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Fastest stars in the Milky Way are ‘runaways’ from another galaxy

Last Updated on Wednesday, 05 July 2017 11:20
Published on Tuesday, 04 July 2017 23:01

A group of astronomers have shown that the fastest-moving stars in our galaxy – which are travelling so fast that they can escape the Milky Way – are in fact runaways from a much smaller galaxy in orbit around our own.

 

The researchers, from the University of Cambridge, used data from the Sloan Digital Sky Survey and computer simulations to demonstrate that these stellar sprinters originated in the Large Magellanic Cloud (LMC), a dwarf galaxy in orbit around the Milky Way.

Boubert ioa-smallAn artist’s impression of a runaway star leaving a region of intense star formation in the Large Magellanic Cloud. Credit: Amanda Smith. Click for a larger image

 

These fast-moving stars, known as hypervelocity stars, were able to escape their original home when the explosion of one star in a binary system caused the other to fly off with such speed that it was able to escape the gravity of the LMC and get absorbed into the Milky Way. The results are published in the journal Monthly Notices of the Royal Astronomical Society, and will be presented today (5 July) at the National Astronomy Meeting in Hull.

 

Astronomers first thought that the hypervelocity stars, which are large blue stars, may have been expelled from the centre of the Milky Way by a supermassive black hole. Other scenarios involving disintegrating dwarf galaxies or chaotic star clusters can also account for the speeds of these stars but all three mechanisms fail to explain why they are only found in a certain part of the sky.


To date, roughly 20 hypervelocity stars have been observed, mostly in the northern hemisphere, although it's possible that there are many more that can only be observed in the southern hemisphere.

 

"Earlier explanations for the origin of hypervelocity stars did not satisfy me," said Douglas Boubert, a PhD student at Cambridge's Institute of Astronomy and the paper's lead author. "The hypervelocity stars are mostly found in the Leo and Sextans constellations – we wondered why that is the case."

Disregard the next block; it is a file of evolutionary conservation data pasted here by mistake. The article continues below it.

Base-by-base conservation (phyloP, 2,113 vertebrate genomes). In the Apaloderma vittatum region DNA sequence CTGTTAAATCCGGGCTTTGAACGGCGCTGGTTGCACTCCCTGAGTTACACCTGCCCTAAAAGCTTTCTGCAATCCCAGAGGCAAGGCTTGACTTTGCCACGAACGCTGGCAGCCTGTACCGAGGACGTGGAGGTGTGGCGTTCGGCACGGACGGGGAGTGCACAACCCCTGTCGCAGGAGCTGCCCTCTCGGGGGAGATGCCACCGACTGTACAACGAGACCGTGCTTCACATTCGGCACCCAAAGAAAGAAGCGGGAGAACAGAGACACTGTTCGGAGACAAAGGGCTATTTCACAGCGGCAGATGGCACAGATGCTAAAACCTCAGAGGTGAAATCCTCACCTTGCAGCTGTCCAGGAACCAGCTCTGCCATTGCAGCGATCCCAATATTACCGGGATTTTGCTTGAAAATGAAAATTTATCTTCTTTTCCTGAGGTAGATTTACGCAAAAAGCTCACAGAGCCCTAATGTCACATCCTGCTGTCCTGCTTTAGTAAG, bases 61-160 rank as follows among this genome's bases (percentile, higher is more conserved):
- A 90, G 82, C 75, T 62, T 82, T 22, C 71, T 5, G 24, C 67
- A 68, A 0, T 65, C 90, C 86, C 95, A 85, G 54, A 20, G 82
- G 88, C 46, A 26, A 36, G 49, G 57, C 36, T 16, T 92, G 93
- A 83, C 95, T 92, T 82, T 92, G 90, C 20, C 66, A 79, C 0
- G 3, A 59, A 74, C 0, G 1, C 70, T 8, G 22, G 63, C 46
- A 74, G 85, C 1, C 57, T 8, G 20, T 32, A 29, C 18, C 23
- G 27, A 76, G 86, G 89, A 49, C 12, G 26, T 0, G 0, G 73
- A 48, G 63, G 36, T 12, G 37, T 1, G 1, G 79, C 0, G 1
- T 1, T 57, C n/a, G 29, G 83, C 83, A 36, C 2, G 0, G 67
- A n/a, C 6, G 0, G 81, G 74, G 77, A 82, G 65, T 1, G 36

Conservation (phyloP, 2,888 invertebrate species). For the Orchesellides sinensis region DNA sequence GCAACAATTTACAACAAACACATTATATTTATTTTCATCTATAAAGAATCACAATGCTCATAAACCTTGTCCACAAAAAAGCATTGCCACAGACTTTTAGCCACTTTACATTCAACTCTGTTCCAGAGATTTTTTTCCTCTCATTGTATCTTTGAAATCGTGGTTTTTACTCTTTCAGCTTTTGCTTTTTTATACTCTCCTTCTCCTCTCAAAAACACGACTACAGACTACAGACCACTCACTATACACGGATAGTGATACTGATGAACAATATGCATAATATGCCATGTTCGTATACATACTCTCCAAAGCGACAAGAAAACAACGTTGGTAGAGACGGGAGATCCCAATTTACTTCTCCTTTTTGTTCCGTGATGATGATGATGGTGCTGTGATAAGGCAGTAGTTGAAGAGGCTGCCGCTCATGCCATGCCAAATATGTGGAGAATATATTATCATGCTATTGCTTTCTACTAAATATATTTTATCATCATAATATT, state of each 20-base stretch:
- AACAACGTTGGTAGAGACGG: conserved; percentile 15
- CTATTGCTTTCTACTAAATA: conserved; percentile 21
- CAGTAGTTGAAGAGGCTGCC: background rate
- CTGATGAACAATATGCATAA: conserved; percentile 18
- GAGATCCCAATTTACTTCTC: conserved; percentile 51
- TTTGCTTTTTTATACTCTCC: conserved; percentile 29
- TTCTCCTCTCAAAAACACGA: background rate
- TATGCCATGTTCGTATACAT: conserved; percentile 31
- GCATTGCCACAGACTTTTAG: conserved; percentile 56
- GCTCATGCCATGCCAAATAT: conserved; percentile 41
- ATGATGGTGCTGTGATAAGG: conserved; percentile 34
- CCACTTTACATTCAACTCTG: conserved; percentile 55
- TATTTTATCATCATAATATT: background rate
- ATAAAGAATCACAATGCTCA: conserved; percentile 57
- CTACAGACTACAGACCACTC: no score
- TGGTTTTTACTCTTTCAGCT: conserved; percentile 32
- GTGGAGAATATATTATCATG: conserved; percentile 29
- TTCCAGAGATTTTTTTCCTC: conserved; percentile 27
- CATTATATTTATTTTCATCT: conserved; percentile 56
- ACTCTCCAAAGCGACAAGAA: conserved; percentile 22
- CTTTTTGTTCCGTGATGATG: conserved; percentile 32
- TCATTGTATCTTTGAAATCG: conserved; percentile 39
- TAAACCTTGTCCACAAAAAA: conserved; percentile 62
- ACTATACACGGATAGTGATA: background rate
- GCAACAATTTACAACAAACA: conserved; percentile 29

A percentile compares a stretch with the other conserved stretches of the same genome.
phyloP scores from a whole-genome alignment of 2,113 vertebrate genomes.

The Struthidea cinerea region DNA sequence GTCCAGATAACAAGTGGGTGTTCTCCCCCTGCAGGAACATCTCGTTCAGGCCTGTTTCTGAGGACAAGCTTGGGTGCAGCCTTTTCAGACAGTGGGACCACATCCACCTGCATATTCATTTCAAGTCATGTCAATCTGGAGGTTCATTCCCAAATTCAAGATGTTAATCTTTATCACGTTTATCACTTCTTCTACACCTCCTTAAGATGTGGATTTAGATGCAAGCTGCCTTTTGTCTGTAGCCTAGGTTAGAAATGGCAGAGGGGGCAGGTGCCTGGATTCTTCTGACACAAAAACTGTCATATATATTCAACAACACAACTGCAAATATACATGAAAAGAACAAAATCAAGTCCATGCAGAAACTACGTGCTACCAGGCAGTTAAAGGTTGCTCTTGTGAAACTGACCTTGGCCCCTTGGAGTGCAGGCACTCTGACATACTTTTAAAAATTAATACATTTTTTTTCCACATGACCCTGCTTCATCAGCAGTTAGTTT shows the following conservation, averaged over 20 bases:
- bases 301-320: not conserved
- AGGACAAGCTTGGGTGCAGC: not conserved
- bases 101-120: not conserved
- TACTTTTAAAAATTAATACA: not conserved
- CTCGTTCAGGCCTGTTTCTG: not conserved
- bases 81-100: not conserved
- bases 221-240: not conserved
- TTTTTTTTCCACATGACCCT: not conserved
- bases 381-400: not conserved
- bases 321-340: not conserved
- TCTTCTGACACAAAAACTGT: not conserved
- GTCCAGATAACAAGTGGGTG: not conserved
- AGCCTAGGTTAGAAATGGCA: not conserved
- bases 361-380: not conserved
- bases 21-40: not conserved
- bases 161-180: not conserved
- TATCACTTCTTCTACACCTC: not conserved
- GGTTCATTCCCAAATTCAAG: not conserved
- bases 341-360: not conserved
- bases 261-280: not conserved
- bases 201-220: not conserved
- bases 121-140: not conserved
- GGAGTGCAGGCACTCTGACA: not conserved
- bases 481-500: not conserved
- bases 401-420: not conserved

An alternative explanation to the origin of hypervelocity stars is that they are runaways from a binary system. In binary star systems, the closer the two stars are, the faster they orbit one another. If one star explodes as a supernova, it can break up the binary and the remaining star flies off at the speed it was orbiting. The escaping star is known as a runaway. Runaway stars originating in the Milky Way are not fast enough to be hypervelocity because blue stars can't orbit close enough without the two stars merging. But a fast-moving galaxy could give rise to these speedy stars.

 

The LMC is the largest and fastest of the dozens of dwarf galaxies in orbit around the Milky Way. It only has 10% of the mass of the Milky Way, and so the fastest runaways born in this dwarf galaxy can easily escape its gravity. The LMC flies around the Milky Way at 400 kilometres per second and, like a bullet fired from a moving train, the speed of these runaway stars is the velocity they were ejected at plus the velocity of the LMC. This is fast enough for them to be the hypervelocity stars.

 

"These stars have just jumped from an express train – no wonder they're fast," said co-author Rob Izzard, a Rutherford fellow at the Institute of Astronomy. "This also explains their position in the sky, because the fastest runaways are ejected along the orbit of the LMC towards the constellations of Leo and Sextans."

 

The researchers used a combination of data from the Sloan Digital Sky Survey and computer simulations to model how hypervelocity stars might escape the LMC and end up in the Milky Way. The researchers simulated the birth and death of stars in the LMC over the past two billion years, and noted down every runaway star. The orbit of the runaway stars after they were kicked out of the LMC was then followed in a second simulation that included the gravity of the LMC and the Milky Way. These simulations allow the researchers to predict where on the sky we would expect to find runaway stars from the LMC.